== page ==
How to apply for a HelpX job
HelpX isn’t free. The easiest thing to do is browse for jobs first (which can be done without paying the $20 member fee.). Browse through the website and use the filters HelpX search offers, categorized by country or type of job. All you have to do is find a listing that speaks to you.
When you have a few places in mind, register yourself and pay the $20 member fee. At first I was reluctant to pay for anything, but when I saw the amount of listings available, I knew for sure I was going to find something, even as a beginner. Complete your profile by filling in the form, tell something about yourself and don’t forget to list your skills and work experience. A photo increases your chance of a response.
When you’re ready to apply for a job you like, invest some time in making your letter personal. Try to learn someone’s name and most important: don’t copy paste your letters. People will notice and they will pick any personal letter above yours. Also do not apply to too many jobs at once, in my experience it’s very easy to get a response, even when it’s your first time volunteering.
Another thing you have to carefully watch is the job description and what you’ll get in return. What’s the sleeping situation? Private or dorm? Are there any meals involved? These are things that should be agreed upon before you start your job, don’t be afraid to ask when the job description isn’t accurate about that. Reading reviews (and leaving one after you’ve finished work) can be a great help too.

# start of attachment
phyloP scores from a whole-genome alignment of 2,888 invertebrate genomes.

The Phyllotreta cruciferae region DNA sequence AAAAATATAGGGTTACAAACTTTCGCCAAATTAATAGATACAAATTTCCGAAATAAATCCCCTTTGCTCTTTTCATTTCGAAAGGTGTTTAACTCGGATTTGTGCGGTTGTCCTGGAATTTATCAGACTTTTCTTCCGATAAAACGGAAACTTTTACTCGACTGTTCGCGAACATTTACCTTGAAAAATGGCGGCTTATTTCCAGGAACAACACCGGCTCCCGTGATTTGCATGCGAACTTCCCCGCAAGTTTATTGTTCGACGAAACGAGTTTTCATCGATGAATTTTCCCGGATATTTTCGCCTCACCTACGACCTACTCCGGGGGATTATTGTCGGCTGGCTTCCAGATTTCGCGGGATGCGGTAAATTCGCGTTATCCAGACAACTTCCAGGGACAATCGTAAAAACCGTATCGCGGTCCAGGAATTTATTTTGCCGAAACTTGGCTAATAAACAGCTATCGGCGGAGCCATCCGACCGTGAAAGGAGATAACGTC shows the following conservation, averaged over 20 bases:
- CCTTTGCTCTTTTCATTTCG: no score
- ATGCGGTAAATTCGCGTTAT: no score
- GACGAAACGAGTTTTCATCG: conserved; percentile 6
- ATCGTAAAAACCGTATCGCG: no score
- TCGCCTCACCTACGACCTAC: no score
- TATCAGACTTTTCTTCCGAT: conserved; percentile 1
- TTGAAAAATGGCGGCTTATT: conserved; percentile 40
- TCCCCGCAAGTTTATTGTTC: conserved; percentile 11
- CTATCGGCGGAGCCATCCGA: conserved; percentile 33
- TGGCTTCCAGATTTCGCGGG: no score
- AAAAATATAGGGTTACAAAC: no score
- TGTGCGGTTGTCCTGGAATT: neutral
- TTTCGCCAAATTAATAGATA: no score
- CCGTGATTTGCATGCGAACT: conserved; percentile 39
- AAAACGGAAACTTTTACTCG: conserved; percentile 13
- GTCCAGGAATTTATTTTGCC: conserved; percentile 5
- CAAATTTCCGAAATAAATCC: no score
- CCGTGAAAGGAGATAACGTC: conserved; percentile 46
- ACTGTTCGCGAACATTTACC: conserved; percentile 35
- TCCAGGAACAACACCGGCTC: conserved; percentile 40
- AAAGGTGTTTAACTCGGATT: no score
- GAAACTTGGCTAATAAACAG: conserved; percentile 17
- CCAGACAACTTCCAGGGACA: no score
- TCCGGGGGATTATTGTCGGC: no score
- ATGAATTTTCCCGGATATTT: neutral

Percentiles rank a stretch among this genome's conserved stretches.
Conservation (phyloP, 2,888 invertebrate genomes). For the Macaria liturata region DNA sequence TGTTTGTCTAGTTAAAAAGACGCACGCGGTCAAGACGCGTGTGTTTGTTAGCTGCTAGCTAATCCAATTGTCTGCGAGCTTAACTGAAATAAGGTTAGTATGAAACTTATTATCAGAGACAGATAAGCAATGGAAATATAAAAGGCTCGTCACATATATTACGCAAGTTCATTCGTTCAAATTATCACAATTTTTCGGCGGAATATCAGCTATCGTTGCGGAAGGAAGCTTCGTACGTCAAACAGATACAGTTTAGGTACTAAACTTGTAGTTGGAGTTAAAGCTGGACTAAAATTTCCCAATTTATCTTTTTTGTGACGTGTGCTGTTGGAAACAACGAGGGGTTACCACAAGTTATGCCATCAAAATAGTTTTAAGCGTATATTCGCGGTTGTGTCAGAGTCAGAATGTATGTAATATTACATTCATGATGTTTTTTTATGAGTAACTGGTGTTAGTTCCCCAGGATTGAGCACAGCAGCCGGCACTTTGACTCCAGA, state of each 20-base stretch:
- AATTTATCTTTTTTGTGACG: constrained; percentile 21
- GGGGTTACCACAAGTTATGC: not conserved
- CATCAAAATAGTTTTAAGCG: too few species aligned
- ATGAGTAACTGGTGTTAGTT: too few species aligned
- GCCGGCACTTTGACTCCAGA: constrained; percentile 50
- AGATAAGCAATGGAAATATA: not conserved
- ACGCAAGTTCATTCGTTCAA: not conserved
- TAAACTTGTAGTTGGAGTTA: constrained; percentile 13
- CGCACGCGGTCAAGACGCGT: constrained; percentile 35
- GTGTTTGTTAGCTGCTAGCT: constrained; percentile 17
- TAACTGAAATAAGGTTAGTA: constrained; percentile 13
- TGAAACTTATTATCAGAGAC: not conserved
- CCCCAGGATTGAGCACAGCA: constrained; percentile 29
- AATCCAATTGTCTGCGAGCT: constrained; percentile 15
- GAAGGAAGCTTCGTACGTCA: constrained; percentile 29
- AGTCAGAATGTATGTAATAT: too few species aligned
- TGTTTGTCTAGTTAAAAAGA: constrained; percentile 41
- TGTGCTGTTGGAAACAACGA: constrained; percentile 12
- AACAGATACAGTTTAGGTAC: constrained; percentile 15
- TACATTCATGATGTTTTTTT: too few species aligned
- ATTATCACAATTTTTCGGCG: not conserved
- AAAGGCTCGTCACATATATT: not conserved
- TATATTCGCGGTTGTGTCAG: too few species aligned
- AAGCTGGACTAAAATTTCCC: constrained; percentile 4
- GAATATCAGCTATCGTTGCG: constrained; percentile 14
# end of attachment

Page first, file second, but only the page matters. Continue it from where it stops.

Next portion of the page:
So remember to:
- Create a complete profile;
- Upload a photo of yourself;
- List (and be honest about) your skills and work experience;
- Make your letter personal;
- Only respond to a few jobs at a time;
- Be clear on what’s expected;
- Read (and leave) reviews.
My HelpX experience
Since I’m the clumsiest person on the planet, I already knew farm work wouldn’t be my cup of tea, so I applied to a job I was more familiar with: working in a backpackers hostel. I’ve always loved to work with people, so I thought I would be great checking in people, giving out information and since I’m doing okay(ish) making my own bed, I figured I wouldn’t totally suck at doing that, too. (I was wrong.)